There was one news story in particular on climate change that really resonated with me and hit close to home. I’m not talking about this one explaining how the oceans’ oxygen levels are rapidly decreasing, or this one explaining how climate change might be making North American winters longer. No, the news story that really shook me to my very core was the one which warned that Chipotle may need to stop serving guacamole thanks to the effects of climate change.
Obviously, climate change has some incredibly serious implications for our planet and for the future generations of humans who may or may not want to live on it. According to NASA, higher sea levels, droughts, and heat waves are all lovely events we can look forward to over the next century thanks to changing climates . Yet, for some reason all of these doomsday scenarios can often feel distant and ethereal, as if they don’t really apply to “us”, but rather to some nameless, faceless generation who will succeed us (even if this is wildly inaccurate and the effects of climate change are happening as we speak ).
So it’s not until something we take for granted, something we interact with every day and don’t even realize how much we love, something like Chipotle’s guacamole, is threatened that we sit up and take notice. But wait a minute, what does climate change have to do with Chipotle and guacamole? Let’s dig in and make sure we get the full scoop (pun most certainly intended)
In their annual 10-k filing with the SEC in 2014, Chipotle listed some of their perceived risks of running a restaurant business. Specifically, they mentioned :
Increasing weather volatility or other long-term changes in global weather patterns, including any changes associated with global climate change, could have a significant impact on the price or availability of some of our ingredients […] in the event of cost increases with respect to one or more of our raw ingredients, we may choose to temporarily suspend serving menu items, such as guacamole […]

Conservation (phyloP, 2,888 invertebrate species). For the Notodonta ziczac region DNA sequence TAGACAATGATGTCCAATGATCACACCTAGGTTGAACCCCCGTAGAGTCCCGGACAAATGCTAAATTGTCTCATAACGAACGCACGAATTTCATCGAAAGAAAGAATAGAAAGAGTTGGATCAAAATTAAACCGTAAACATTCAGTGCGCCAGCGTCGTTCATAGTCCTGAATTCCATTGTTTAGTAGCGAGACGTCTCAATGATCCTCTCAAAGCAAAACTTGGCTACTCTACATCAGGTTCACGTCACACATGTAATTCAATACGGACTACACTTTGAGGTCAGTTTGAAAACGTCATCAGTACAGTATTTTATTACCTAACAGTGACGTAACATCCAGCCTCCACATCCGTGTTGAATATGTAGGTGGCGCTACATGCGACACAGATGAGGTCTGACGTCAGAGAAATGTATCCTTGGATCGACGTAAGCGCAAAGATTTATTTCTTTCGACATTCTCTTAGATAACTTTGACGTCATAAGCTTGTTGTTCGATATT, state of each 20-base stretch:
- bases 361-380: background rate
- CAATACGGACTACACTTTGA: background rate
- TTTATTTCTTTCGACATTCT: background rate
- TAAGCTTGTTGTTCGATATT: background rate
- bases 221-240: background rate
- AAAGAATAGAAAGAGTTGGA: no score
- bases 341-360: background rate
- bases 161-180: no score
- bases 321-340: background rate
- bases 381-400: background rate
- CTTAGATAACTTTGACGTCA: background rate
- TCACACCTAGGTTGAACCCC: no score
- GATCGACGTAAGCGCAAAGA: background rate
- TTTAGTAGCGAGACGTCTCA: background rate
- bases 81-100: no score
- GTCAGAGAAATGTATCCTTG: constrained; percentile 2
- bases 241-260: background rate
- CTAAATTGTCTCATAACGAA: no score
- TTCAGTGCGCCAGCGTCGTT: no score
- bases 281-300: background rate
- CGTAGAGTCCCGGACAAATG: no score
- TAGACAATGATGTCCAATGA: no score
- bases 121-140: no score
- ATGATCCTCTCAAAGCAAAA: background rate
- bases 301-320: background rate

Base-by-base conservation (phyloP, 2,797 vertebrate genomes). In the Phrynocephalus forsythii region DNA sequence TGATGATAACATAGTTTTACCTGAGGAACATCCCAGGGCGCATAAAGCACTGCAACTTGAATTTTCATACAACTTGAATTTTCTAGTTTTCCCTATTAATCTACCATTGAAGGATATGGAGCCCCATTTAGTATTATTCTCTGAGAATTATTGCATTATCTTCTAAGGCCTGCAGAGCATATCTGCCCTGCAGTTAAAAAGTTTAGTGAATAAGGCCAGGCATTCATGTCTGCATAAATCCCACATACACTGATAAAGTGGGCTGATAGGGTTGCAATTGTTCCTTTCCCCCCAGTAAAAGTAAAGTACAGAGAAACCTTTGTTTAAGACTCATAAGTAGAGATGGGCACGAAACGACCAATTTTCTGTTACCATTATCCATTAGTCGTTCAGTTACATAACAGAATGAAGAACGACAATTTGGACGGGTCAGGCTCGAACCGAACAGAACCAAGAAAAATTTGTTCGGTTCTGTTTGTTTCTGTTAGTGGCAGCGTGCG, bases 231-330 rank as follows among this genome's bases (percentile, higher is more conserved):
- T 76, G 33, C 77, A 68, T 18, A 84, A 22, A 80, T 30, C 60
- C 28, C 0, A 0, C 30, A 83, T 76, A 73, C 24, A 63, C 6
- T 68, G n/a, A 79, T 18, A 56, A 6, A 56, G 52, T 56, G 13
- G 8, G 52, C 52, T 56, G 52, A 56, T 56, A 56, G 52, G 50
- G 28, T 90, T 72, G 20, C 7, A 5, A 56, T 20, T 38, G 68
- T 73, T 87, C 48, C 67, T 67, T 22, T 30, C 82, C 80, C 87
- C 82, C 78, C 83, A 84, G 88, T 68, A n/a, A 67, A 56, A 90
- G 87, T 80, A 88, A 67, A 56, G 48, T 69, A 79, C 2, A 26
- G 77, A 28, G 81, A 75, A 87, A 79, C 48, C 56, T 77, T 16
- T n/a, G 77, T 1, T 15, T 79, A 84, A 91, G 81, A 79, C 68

Climate change and guacamole
But how exactly could climate change lead to the higher avocado prices Chipotle was worried about? Well, scientists at the Lawrence Livermore National Laboratory ran studies to assess the potential impact of changing temperatures and precipitation on various crops in California, like the avocados that make up guacamole . For instance, they simulated temperature increases between two to four degrees celsius, and what they found was that such changes could reduce avocado crop yields by 40% . With a reduction in yield, it’s not hard to imagine an increase in prices and decrease in availability. Indeed, the price of a single avocado increased 46% in just the last year . So it’s not crazy to think that could have an impact on Chipotle’s ability to continue serving the beloved guacamole.
As of now, Chipotle seems to be downplaying the chances of a guacamole nightmare, saying they have no plans to make any changes to their offering . In other words, there’s no specific public action they’re taking to mitigate the risk right now. But while they may be telling guacamole fans to rest easy in the near term, what steps can Chipotle take to protect their guacamole interests long term?